Meet Emily! - Stamford Moms

How many kids do you have and what are their ages?
I have two charming, hilarious kids: my sweet Matthew (nearly 4 years old) and Baby Claire (five months).

What are your favorite family activities in Stamford?
Our perfect weekend: pick up cider donuts at Lakeside Diner and hop over to the Stamford Museum & Nature Center. My son zooms toward the duck pond and we all have breakfast al fresco. Then I take the baby for a stroll on the wheeled path, surrounded by trees and quiet, while my husband chases our toddler around the playground. We get the best of both worlds — mama gets some zen moments and we fill up our son’s tank!

What do you love about Stamford?
I believe that ethnic and socioeconomic diversity enrich a community. 71 languages are spoken in our public schools. Our neighbors work a wide range of professions. I love that Stamford — and my neighborhood Glenbrook especially — reflects a richness of experience. As a child of Vietnamese refugees who grew up in Brooklyn, this feels like home to me.

I also love Stamford’s generosity of spirit. So many people commit themselves to lifting up others and lending a hand. There’s a culture of community here that is unmatched.

Tell us about your career and involvement in local non-profits.
I spent most of my career seeking meaningful work with real impact. I got my start in advertising and made my way to my current role in corporate diversity and inclusion. Prior to this, I’d worked in non-profits, from one focused on international affairs to one based here in Stamford called Inspirica, whose mission is to permanently break the cycle of homelessness. I’m now on Inspirica’s board of directors.

Why did you decide to join the Board of Directors for Inspirica?
As a former staffer, I saw firsthand how Inspirica changes lives. There was the single mom striving for better for her child, who with the help of Inspirica’s dedicated staff and comprehensive services had hope for a brighter future. And there were the many children who went through the organization’s after school program who as a result were able to graduate to the next grade level. Their stories live with me.

When I left for a corporate role, I knew I wanted to stay involved. I also wanted to model for my children an example of a fulfilled life, lived through community with others. That’s why I sought a leadership role on Inspirica’s board.

How can others get involved with Inspirica?
There are so many ways to get involved! In October, Inspirica will host a walk-a-thon in downtown Stamford — you can sign up here: During the holiday season, Inspirica also hosts a Thanksgiving drive called Harvest for Hope and a holiday gift drive called Holiday Wishes, where over 6,000 gifts are provided to children in need.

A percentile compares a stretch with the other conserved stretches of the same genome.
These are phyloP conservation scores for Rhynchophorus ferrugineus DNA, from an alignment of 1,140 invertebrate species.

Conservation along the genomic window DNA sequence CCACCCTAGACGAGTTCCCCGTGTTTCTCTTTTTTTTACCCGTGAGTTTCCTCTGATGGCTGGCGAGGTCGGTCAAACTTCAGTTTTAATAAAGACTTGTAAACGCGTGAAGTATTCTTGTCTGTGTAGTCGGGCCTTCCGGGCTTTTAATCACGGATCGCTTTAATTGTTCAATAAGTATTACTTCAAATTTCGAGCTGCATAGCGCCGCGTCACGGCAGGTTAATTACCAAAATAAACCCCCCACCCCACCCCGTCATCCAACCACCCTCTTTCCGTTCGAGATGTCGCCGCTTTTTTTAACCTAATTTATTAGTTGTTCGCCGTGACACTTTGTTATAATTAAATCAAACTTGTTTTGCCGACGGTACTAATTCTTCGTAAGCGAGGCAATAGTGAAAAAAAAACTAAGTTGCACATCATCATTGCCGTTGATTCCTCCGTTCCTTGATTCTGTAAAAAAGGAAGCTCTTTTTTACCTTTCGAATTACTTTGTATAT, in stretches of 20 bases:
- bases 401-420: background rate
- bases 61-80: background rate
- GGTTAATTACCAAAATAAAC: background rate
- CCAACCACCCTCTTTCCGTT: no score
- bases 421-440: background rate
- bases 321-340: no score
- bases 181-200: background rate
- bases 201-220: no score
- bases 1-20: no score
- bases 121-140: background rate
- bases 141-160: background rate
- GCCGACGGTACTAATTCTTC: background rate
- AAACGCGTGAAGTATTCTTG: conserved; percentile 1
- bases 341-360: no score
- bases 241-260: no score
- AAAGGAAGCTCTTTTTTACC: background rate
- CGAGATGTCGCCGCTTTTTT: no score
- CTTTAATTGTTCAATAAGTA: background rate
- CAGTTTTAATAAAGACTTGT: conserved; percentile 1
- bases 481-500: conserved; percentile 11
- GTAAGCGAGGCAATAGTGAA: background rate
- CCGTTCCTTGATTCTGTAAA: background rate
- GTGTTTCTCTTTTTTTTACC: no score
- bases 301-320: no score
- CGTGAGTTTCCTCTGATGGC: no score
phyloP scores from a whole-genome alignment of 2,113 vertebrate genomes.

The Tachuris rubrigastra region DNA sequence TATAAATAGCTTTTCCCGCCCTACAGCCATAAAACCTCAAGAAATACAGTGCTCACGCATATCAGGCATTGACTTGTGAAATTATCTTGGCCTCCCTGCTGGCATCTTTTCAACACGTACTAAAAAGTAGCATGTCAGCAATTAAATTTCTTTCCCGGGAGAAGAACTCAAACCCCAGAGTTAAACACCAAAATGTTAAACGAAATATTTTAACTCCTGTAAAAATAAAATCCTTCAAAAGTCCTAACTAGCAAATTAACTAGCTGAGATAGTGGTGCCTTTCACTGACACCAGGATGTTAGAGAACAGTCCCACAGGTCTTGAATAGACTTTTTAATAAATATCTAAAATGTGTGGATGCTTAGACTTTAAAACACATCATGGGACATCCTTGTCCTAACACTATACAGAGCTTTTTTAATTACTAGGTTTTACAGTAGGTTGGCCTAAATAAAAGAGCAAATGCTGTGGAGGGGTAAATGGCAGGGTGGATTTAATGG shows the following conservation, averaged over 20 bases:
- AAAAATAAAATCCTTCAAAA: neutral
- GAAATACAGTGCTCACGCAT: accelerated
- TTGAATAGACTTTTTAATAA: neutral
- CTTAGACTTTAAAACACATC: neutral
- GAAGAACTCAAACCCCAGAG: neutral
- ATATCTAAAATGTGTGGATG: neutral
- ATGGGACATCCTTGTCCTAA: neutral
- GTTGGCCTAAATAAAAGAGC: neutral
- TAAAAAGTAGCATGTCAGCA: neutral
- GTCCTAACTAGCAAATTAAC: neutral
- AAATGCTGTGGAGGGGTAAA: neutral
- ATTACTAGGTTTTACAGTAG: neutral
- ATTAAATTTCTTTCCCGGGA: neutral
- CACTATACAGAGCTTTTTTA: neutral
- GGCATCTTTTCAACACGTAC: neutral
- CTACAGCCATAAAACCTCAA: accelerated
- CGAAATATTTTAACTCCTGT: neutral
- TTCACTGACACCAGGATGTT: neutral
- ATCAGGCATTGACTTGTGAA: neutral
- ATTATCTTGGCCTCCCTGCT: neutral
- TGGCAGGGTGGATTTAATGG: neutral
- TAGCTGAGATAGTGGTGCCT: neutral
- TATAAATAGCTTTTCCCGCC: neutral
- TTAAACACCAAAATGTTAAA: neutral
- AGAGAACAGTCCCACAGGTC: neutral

If you’re looking for something more sustained throughout the year, you can consider other volunteer opportunities here and connect with Inspirica’s volunteer coordinator:

What is your advice to other moms who want to get more involved in the non-profit community but aren’t sure how to get started?
First, identify which non-profits you want to support. Think about the causes you care about and find an organization or two whose mission aligns with your interests. A great place to start is Generation Impact’s resource guide of non-profits in our area: In addition to Inspirica (, I also support the following organizations in different ways: Building One Community (, the Stamford Public Education Foundation (, Fairfield County Community Foundation ( and the Food Bank of Lower Fairfield County (

Second, ask yourself how you want to support an organization and what your capacity is. Will you support through time, talent, or treasure? If time, what volunteer opportunities can be accommodated in your schedule and are there any that can be done at flexible times of the day? Will this be monthly, quarterly or project-based? If talent, what skills have you cultivated that can benefit the non-profit and how can you put them to use? Get in touch with the non-profit’s volunteer coordinator and ask what’s possible. Sometimes you might be able to create an opportunity.